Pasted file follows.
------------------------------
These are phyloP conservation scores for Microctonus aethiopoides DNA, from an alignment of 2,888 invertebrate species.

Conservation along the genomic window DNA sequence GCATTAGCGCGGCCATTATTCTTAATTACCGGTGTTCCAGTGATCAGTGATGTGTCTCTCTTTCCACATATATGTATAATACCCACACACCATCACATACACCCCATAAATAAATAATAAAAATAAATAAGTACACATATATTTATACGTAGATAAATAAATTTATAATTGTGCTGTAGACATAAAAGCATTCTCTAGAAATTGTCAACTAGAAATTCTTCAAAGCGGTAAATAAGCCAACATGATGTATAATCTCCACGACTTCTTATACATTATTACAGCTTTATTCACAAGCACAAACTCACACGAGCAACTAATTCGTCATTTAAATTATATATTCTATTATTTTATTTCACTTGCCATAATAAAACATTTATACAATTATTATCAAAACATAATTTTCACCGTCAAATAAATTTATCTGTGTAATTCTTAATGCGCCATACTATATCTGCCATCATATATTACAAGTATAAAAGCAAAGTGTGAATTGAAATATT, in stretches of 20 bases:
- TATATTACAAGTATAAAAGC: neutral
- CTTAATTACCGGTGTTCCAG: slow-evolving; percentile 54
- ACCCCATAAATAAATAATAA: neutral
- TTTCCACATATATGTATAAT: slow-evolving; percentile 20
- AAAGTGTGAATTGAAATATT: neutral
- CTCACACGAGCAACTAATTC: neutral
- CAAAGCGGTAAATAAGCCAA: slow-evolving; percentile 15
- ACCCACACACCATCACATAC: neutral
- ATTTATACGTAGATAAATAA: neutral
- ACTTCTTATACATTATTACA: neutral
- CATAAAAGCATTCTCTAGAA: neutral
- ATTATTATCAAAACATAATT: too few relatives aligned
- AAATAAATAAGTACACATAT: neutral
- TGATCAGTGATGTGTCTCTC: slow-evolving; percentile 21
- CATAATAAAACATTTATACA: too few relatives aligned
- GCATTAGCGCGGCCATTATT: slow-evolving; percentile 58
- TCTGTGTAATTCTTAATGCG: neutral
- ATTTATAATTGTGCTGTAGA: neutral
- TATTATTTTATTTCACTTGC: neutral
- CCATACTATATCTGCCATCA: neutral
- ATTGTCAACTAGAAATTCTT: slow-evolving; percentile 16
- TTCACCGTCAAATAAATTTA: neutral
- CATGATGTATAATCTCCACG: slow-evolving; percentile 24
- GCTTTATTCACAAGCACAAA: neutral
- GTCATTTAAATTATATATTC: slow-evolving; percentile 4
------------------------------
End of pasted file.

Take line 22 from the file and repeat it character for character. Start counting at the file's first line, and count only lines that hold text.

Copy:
- CCATACTATATCTGCCATCA: neutral